While there are laws in Scotland which prevent gazumping, i.e. last-minute property bids after deals have been agreed, the rest of the UK can be a minefield. A new property survey by Market Financial Solutions took in more than 2000 adults across the UK. Among other things the survey highlights the cost of gazumping and the large variation across the UK.
Is gazumping really rife?
Whether we like it or not gazumping is an everyday part of life in the UK property market. Indeed if the figures for this survey were replicated right across the UK then around 1.5 million buyers lost out on their dream home after being gazumped. This type of activity is obviously more prevalent when markets are riding high and there is competition for houses. It would be interesting to know whether instances of gazumping have fallen since the Brexit vote with less competition for houses than there has been.
The survey highlighted a significant difference between the UK in general and the London property market. So much so that the rate of gazumping in the UK as a whole came out at 5% while it was three times this level at 15% for London. Those who follow the London property market might not be surprised by this when you bear in mind excessive demand for property, increased salaries and average house prices which are more than double that of the average across the UK. When people decide they want a London property they are prepared to pay that little bit more to secure the deal even if this means gazumping a previous offer.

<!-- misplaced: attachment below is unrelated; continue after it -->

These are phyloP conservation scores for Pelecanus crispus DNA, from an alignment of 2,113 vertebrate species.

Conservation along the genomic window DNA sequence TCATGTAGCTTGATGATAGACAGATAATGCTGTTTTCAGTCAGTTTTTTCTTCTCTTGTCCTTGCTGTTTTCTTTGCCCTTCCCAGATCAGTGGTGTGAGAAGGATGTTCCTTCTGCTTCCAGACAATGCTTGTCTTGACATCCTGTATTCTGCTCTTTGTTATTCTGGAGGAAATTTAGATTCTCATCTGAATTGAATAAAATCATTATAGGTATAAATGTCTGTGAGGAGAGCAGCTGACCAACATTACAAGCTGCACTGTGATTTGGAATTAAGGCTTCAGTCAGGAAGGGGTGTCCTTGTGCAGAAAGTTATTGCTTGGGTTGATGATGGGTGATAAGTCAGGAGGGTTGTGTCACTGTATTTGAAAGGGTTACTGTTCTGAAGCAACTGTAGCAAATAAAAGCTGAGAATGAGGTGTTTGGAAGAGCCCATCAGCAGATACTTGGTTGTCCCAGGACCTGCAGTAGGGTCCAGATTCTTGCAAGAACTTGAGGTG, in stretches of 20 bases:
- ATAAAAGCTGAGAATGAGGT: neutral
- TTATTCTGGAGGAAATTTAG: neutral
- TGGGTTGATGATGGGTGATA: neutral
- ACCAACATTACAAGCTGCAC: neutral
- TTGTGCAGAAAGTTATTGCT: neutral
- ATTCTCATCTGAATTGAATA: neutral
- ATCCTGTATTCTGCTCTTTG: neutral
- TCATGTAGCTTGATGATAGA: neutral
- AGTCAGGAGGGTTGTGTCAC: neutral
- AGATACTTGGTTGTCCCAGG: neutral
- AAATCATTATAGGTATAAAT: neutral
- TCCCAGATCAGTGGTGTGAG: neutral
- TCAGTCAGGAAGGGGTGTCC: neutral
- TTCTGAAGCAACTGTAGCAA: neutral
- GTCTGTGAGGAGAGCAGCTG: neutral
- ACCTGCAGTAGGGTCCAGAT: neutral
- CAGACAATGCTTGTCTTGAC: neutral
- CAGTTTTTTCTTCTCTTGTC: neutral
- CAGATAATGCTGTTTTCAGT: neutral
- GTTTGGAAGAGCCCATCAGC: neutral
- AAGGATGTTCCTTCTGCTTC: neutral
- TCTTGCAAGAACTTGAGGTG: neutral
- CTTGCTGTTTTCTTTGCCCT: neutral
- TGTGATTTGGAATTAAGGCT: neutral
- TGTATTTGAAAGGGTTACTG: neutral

The real cost of gazumping
In general, those who have been gazumped do not necessarily attract much sympathy as this is seen as a part of the UK property market. What often goes unseen is the cost of gazumping in cold hard cash which works out on average around £2899 in fees. If you replicate this right across the board, the total cost of being gazumped equates to around £4.4 billion. When you see these figures it does perfectly illustrate the enormous cost of gazumping. Any fees charged on failed property bids will need to be paid out of the buyer’s property pot thereby reducing their available funds going forward.
It has always been a bone of contention as to why the Scottish system prevents gazumping while the rest of the UK has not kept up-to-date with this issue. It is all good and well suggesting it is competition in the property market which leads to last-minute bids and failed offers, but as we mentioned above, there is a cold hard cost to this. Why should a potential buyer, who may have shaken hands on a deal, incur fees approaching on average £3000 and have nothing to show for this at the end of the day?
Gazumping is a major problem across the UK while indeed the Scottish market offers significantly more protection for buyers. When you see the estimated cost at around £4.4 billion this is money which has been “wasted” on failed bids through no fault of the potential buyer. Surely it is time for the authorities to step in, as their Scottish counterparts have done, and offer more protection for buyers who have shaken on a deal and agreed a purchase. Why should they be used as pawns in a long-term game to maximise the selling price of a property?